In yet another historic decision that will echo loudly around the remaining criminalising countries in the Caribbean, the High Court of Barbados yesterday struck down discriminatory criminal laws that targeted lesbian, gay, bisexual and transgender (LGBT) people.

Sections 9 and 12 of the Barbados Sexual Offences Act, also known as the “buggery” and “indecency” laws, were remnants of the British colonial era and criminalised consensual same-sex intimacy. Under Section 9, punishment for breaking the law could be as severe as life imprisonment for men who engaged in same-sex sexual activity. Under Section 12, both men and women were criminalised and liable to imprisonment of up to 10 years.

Téa Braun, Chief Executive of the Human Dignity Trust, an international human rights organisation, said, ‘This is a resounding victory for LGBT people in Barbados, which is the third country in the region to decriminalise through the courts this year. The Trust is immensely proud to have provided technical assistance to these cases since 2015, and we heartily congratulate the whole team, especially the local litigants and lawyers who have doggedly pursued justice in the many years leading up to this momentous day.’

Barbados was one of only seven remaining criminalising countries in the Western Hemisphere, after the courts of both Antigua and Barbuda and St Kitts and Nevis struck down similar laws earlier this year.

There are now only six countries in the Americas where colonial-era laws criminalising LGBT people linger on the books. Today’s decision makes clear that the remaining few must now accelerate the repeal or striking down of these stigmatising laws.

Téa Braun, Chief Executive – Human Dignity Trust

The case was filed by two Barbadian LGBT advocates with local organisation Equals joining the case as community support, and regional LGBT umbrella organisation, the Eastern Caribbean Alliance for Diversity and Equality, convening the process.

René Holder-McClean-Ramirez, one of the claimants in the case, said, ‘I must thank everyone that was a part of this process. When I got into civil society organising, I quickly understood I was building on the work of countless others before me. I was benefiting from the gains they made, and I had lived examples from the hardships they faced.  Today’s ruling is one step, one action of many impacting the LGBTQ+ community of Barbados. As it resonates with me, I already know there is more work to be done. We will continue on together.’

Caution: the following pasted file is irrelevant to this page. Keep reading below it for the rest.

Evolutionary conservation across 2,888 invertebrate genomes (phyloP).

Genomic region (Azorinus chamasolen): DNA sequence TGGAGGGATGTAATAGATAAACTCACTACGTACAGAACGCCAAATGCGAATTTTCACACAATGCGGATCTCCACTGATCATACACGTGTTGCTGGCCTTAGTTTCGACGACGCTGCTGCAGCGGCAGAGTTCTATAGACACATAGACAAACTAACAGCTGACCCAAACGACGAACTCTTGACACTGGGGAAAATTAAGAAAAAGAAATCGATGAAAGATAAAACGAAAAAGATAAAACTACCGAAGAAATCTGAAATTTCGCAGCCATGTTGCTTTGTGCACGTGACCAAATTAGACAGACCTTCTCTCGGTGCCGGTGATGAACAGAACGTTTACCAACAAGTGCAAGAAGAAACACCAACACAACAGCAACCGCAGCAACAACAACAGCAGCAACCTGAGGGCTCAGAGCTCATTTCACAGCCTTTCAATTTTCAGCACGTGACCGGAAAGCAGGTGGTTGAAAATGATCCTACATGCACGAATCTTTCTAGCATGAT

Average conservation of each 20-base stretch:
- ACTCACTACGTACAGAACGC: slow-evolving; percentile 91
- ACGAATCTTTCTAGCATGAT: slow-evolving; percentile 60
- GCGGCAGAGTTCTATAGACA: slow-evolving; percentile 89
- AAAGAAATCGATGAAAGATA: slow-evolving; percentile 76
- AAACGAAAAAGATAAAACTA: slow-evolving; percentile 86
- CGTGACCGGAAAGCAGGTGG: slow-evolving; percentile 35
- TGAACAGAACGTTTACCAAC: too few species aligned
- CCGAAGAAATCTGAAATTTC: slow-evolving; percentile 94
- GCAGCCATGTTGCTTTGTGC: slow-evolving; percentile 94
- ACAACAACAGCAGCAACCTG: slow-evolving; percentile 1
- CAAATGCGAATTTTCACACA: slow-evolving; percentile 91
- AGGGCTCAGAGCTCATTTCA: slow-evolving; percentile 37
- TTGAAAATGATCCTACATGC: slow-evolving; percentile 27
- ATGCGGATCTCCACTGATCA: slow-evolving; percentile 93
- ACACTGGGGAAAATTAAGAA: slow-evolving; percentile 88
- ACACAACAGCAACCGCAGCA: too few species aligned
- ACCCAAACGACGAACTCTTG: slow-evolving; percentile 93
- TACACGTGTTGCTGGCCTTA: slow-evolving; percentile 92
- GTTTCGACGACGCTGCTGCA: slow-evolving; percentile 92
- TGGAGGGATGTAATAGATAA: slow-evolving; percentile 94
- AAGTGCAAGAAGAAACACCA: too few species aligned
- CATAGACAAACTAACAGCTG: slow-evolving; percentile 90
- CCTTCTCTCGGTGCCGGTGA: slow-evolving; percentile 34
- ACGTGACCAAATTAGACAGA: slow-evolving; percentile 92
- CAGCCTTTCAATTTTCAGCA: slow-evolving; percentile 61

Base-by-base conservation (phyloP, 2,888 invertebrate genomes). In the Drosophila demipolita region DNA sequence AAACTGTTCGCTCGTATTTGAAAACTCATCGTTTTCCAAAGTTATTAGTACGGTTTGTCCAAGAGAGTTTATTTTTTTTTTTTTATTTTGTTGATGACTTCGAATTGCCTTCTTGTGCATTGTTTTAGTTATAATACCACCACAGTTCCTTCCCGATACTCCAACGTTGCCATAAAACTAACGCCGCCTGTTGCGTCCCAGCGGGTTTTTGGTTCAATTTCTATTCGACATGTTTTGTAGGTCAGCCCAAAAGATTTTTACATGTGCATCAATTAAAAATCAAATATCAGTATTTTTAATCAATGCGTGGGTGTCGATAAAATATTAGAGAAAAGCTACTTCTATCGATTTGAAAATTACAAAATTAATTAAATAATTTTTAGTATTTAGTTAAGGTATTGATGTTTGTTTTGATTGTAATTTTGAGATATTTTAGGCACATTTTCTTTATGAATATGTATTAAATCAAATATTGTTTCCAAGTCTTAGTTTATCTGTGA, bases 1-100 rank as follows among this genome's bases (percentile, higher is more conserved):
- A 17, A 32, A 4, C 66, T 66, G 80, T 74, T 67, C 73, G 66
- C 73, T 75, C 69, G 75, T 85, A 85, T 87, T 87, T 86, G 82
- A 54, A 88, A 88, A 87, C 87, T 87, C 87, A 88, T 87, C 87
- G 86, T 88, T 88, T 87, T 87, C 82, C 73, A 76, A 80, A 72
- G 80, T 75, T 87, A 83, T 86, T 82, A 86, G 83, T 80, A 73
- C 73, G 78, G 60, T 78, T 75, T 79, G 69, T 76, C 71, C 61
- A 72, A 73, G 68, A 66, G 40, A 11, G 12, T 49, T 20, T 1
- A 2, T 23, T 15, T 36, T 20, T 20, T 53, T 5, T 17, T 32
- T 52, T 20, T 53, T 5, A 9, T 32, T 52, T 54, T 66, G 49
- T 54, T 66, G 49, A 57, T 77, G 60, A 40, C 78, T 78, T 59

Raven Gill, founder of Butterfly Barbados and also a claimant, said, ‘Today was a pivotal moment for equality for all Barbadians and one more step in the journey towards more inclusivity for LGBT citizens. This will definitely mean that I and my community can navigate life with just a little more ease and comfort, in the knowledge that Barbados has taken a step to understand us and respect us.’

‘This decision shows that we are moving away from the colonial mindset that has been embedded into Barbadian society. We are pleased to see that combined advocacy efforts throughout the years have made a real difference,’ said Michael Rapley, Chair of Equals.

This and the other 2022 court victories in the Caribbean come hot on the heels of a landmark 2021 decision from a top regional human rights tribunal, finding that laws criminalising LGBT people across the Americas violate international law.

Notes to editors

  • The case was presented in court by Caribbean lawyers Douglas Mendes SC, Westmin James and Kashka Hemans with technical support from the Human Dignity Trust. The judgment was delivered orally on 12 December 2022 and will be followed by full written reasons in January 2023.
  • Visit the Human Dignity Trust’s interactive map to see which countries across the world continue to criminalise LGBT people.
  • The Human Dignity Trust works with LGBT activists around the world to defend human rights in countries where private, consensual, same-sex sexual activity is criminalised. We provide free technical legal assistance to local organisations that are challenging laws that persecute people on the basis of their sexual orientation and/or gender identity.

For more information and to arrange interviews contact:

Emma Eastwood, Head of Strategic Communications, Human Dignity Trust

T: +44 (0)20 7419 3770 / E: [email protected] / Twitter: @HumanDignityT


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In 64 countries there are still laws criminalising LGBT people which fuel stigma, legitimise prejudice and encourage violence. The Human Dignity Trust exists to change this. Your donation will help us support activists around the world to bravely challenge these discriminatory laws. Together, we can bring forward the day when no one is criminalised because of who they are or who they love.

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